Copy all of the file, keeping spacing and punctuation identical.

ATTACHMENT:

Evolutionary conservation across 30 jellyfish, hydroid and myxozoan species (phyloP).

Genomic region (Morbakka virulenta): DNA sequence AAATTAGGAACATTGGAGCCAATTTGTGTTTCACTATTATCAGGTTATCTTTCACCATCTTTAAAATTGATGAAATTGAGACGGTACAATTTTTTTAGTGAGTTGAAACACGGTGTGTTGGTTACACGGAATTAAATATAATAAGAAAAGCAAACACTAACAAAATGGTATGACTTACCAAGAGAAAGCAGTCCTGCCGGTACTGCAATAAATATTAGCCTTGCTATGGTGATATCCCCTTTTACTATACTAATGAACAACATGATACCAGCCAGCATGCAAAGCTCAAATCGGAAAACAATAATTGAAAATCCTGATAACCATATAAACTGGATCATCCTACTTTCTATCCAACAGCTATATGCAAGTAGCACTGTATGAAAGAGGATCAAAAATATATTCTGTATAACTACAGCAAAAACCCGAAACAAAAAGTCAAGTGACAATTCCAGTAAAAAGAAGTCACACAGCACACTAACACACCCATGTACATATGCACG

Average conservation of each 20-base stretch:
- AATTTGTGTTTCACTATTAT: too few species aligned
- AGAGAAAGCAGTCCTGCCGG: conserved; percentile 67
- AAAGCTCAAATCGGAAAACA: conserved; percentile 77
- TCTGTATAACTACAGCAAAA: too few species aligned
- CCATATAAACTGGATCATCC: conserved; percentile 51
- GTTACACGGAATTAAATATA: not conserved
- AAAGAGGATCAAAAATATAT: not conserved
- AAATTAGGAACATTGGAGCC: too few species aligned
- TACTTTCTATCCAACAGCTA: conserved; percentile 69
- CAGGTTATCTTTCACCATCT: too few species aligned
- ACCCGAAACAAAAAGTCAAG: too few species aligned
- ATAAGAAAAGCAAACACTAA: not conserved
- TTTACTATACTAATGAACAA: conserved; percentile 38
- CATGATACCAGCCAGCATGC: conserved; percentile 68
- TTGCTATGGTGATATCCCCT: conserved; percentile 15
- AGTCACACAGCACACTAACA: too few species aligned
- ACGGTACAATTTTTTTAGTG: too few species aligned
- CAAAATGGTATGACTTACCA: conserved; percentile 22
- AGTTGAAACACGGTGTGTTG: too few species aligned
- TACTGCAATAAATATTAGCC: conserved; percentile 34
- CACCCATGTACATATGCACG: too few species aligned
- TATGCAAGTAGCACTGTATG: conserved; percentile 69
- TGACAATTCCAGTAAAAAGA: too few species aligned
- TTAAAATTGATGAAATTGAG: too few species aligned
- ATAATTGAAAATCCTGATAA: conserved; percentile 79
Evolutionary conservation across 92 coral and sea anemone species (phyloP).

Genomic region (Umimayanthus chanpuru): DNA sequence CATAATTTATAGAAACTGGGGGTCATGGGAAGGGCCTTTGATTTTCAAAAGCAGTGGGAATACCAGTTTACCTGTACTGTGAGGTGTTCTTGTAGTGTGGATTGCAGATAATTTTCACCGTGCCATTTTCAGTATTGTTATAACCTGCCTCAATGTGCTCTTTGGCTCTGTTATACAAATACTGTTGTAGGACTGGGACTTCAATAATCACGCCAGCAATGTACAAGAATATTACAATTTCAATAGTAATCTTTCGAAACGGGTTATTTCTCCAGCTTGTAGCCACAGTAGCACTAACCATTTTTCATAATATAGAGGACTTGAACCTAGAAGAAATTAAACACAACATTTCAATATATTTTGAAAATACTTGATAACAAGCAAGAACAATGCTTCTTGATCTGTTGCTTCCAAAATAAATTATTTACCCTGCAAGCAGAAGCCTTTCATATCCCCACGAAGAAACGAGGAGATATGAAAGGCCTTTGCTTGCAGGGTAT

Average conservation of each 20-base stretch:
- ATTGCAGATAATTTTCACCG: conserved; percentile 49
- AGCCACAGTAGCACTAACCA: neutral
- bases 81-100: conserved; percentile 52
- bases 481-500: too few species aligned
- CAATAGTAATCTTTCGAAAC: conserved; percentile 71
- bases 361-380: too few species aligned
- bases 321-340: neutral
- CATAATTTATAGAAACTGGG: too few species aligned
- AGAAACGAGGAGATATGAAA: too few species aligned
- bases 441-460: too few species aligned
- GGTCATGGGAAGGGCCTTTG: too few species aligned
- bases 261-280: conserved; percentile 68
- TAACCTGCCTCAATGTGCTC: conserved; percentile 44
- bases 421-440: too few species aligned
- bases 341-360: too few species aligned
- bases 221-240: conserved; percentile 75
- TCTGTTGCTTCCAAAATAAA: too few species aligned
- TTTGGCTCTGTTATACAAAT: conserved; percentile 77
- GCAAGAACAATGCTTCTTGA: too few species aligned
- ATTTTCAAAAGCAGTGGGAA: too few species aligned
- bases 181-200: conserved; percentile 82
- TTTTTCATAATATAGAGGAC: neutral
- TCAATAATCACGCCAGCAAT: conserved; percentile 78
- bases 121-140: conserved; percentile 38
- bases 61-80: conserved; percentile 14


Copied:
Evolutionary conservation across 30 jellyfish, hydroid and myxozoan species (phyloP).

Genomic region (Morbakka virulenta): DNA sequence AAATTAGGAACATTGGAGCCAATTTGTGTTTCACTATTATCAGGTTATCTTTCACCATCTTTAAAATTGATGAAATTGAGACGGTACAATTTTTTTAGTGAGTTGAAACACGGTGTGTTGGTTACACGGAATTAAATATAATAAGAAAAGCAAACACTAACAAAATGGTATGACTTACCAAGAGAAAGCAGTCCTGCCGGTACTGCAATAAATATTAGCCTTGCTATGGTGATATCCCCTTTTACTATACTAATGAACAACATGATACCAGCCAGCATGCAAAGCTCAAATCGGAAAACAATAATTGAAAATCCTGATAACCATATAAACTGGATCATCCTACTTTCTATCCAACAGCTATATGCAAGTAGCACTGTATGAAAGAGGATCAAAAATATATTCTGTATAACTACAGCAAAAACCCGAAACAAAAAGTCAAGTGACAATTCCAGTAAAAAGAAGTCACACAGCACACTAACACACCCATGTACATATGCACG

Average conservation of each 20-base stretch:
- AATTTGTGTTTCACTATTAT: too few species aligned
- AGAGAAAGCAGTCCTGCCGG: conserved; percentile 67
- AAAGCTCAAATCGGAAAACA: conserved; percentile 77
- TCTGTATAACTACAGCAAAA: too few species aligned
- CCATATAAACTGGATCATCC: conserved; percentile 51
- GTTACACGGAATTAAATATA: not conserved
- AAAGAGGATCAAAAATATAT: not conserved
- AAATTAGGAACATTGGAGCC: too few species aligned
- TACTTTCTATCCAACAGCTA: conserved; percentile 69
- CAGGTTATCTTTCACCATCT: too few species aligned
- ACCCGAAACAAAAAGTCAAG: too few species aligned
- ATAAGAAAAGCAAACACTAA: not conserved
- TTTACTATACTAATGAACAA: conserved; percentile 38
- CATGATACCAGCCAGCATGC: conserved; percentile 68
- TTGCTATGGTGATATCCCCT: conserved; percentile 15
- AGTCACACAGCACACTAACA: too few species aligned
- ACGGTACAATTTTTTTAGTG: too few species aligned
- CAAAATGGTATGACTTACCA: conserved; percentile 22
- AGTTGAAACACGGTGTGTTG: too few species aligned
- TACTGCAATAAATATTAGCC: conserved; percentile 34
- CACCCATGTACATATGCACG: too few species aligned
- TATGCAAGTAGCACTGTATG: conserved; percentile 69
- TGACAATTCCAGTAAAAAGA: too few species aligned
- TTAAAATTGATGAAATTGAG: too few species aligned
- ATAATTGAAAATCCTGATAA: conserved; percentile 79
Evolutionary conservation across 92 coral and sea anemone species (phyloP).

Genomic region (Umimayanthus chanpuru): DNA sequence CATAATTTATAGAAACTGGGGGTCATGGGAAGGGCCTTTGATTTTCAAAAGCAGTGGGAATACCAGTTTACCTGTACTGTGAGGTGTTCTTGTAGTGTGGATTGCAGATAATTTTCACCGTGCCATTTTCAGTATTGTTATAACCTGCCTCAATGTGCTCTTTGGCTCTGTTATACAAATACTGTTGTAGGACTGGGACTTCAATAATCACGCCAGCAATGTACAAGAATATTACAATTTCAATAGTAATCTTTCGAAACGGGTTATTTCTCCAGCTTGTAGCCACAGTAGCACTAACCATTTTTCATAATATAGAGGACTTGAACCTAGAAGAAATTAAACACAACATTTCAATATATTTTGAAAATACTTGATAACAAGCAAGAACAATGCTTCTTGATCTGTTGCTTCCAAAATAAATTATTTACCCTGCAAGCAGAAGCCTTTCATATCCCCACGAAGAAACGAGGAGATATGAAAGGCCTTTGCTTGCAGGGTAT

Average conservation of each 20-base stretch:
- ATTGCAGATAATTTTCACCG: conserved; percentile 49
- AGCCACAGTAGCACTAACCA: neutral
- bases 81-100: conserved; percentile 52
- bases 481-500: too few species aligned
- CAATAGTAATCTTTCGAAAC: conserved; percentile 71
- bases 361-380: too few species aligned
- bases 321-340: neutral
- CATAATTTATAGAAACTGGG: too few species aligned
- AGAAACGAGGAGATATGAAA: too few species aligned
- bases 441-460: too few species aligned
- GGTCATGGGAAGGGCCTTTG: too few species aligned
- bases 261-280: conserved; percentile 68
- TAACCTGCCTCAATGTGCTC: conserved; percentile 44
- bases 421-440: too few species aligned
- bases 341-360: too few species aligned
- bases 221-240: conserved; percentile 75
- TCTGTTGCTTCCAAAATAAA: too few species aligned
- TTTGGCTCTGTTATACAAAT: conserved; percentile 77
- GCAAGAACAATGCTTCTTGA: too few species aligned
- ATTTTCAAAAGCAGTGGGAA: too few species aligned
- bases 181-200: conserved; percentile 82
- TTTTTCATAATATAGAGGAC: neutral
- TCAATAATCACGCCAGCAAT: conserved; percentile 78
- bases 121-140: conserved; percentile 38
- bases 61-80: conserved; percentile 14